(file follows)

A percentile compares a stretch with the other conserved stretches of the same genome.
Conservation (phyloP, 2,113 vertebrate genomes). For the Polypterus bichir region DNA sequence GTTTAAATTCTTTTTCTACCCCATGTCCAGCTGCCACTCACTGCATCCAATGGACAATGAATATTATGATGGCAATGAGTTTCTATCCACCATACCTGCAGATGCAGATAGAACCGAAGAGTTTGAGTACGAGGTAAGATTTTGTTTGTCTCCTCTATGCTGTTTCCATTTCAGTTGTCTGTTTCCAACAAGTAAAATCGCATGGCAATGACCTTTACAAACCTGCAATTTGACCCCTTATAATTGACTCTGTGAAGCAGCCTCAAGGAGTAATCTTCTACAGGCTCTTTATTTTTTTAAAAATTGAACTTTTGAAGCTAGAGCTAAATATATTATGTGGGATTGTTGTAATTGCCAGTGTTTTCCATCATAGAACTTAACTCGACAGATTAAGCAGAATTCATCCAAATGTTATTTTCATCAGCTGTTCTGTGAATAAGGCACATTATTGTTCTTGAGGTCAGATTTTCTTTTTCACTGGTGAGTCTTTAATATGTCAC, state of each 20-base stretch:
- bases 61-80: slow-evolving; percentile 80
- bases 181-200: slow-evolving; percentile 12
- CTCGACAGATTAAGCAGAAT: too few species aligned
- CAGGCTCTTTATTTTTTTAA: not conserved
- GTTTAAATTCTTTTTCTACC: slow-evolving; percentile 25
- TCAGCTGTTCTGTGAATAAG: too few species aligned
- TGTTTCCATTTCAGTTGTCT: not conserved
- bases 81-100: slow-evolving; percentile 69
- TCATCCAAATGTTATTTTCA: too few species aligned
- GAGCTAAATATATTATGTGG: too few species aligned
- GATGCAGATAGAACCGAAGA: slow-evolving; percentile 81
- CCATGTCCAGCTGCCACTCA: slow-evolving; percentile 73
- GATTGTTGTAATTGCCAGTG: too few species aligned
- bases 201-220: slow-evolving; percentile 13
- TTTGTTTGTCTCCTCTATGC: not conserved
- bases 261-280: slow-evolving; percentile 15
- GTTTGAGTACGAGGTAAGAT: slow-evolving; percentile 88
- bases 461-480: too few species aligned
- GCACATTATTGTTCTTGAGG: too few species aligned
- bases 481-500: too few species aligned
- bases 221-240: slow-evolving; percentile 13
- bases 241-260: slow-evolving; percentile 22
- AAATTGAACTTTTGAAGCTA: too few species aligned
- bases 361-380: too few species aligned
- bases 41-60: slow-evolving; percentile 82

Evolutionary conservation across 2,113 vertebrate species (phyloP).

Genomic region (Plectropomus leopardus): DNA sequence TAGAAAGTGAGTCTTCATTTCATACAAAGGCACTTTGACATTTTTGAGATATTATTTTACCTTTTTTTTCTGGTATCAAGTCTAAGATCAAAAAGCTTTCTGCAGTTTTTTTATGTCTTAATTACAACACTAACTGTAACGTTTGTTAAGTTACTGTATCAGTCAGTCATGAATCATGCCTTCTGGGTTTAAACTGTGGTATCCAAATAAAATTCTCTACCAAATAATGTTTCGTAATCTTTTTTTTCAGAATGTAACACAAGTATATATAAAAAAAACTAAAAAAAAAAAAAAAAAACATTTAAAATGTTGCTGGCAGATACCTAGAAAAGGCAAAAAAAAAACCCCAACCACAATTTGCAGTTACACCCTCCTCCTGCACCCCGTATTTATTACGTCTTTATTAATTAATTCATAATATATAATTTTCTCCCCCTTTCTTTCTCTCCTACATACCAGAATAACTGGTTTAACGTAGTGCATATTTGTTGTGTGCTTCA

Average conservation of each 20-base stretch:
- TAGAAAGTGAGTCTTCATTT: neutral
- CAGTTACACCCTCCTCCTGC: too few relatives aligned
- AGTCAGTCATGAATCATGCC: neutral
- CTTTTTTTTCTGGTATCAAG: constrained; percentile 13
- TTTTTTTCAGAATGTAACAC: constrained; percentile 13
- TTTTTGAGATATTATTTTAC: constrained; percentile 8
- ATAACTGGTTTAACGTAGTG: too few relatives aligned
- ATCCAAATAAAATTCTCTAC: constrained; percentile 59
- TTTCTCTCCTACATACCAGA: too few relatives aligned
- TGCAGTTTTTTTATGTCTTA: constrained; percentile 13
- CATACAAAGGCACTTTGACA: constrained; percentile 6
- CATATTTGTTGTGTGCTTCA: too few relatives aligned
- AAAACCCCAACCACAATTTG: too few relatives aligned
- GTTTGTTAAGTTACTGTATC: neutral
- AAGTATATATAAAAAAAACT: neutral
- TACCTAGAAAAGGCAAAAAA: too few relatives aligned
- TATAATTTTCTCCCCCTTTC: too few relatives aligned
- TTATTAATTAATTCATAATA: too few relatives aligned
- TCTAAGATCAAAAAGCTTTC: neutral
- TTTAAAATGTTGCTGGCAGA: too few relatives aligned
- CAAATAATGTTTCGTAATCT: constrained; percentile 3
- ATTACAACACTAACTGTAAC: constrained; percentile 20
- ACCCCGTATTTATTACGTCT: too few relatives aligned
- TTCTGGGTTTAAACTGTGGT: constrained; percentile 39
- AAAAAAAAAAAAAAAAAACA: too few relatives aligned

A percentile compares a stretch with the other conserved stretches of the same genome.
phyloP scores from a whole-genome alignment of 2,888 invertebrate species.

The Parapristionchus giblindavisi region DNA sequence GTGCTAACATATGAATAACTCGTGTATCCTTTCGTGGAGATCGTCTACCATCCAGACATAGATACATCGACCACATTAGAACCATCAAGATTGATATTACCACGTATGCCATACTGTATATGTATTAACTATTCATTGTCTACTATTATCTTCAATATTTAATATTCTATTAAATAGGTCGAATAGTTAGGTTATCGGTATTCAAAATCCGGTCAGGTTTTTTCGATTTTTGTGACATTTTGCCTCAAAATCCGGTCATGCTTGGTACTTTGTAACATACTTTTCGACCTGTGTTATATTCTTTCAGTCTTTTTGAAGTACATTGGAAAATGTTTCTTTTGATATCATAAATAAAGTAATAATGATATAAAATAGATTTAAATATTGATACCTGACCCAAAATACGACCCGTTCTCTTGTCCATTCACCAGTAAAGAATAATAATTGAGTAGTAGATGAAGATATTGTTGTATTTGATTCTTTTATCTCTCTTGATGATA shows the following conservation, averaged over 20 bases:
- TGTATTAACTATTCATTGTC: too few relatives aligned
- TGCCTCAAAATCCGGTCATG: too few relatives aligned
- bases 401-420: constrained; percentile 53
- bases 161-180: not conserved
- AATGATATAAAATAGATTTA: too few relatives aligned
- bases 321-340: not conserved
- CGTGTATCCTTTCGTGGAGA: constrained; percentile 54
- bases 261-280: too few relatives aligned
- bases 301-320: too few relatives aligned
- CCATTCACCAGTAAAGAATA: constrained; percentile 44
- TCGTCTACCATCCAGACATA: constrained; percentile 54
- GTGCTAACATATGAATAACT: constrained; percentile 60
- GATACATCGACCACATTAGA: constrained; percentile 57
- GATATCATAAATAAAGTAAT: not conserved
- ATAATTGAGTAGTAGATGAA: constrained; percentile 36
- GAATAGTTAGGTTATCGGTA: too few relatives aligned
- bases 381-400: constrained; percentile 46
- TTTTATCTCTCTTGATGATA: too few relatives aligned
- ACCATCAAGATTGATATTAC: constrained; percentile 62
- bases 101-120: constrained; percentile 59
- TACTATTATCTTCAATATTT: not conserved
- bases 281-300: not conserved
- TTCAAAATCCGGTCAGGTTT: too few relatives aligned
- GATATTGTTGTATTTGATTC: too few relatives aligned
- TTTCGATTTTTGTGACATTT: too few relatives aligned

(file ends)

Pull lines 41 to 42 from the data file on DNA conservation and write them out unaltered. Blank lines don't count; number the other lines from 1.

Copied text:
- CATACAAAGGCACTTTGACA: constrained; percentile 6
- CATATTTGTTGTGTGCTTCA: too few relatives aligned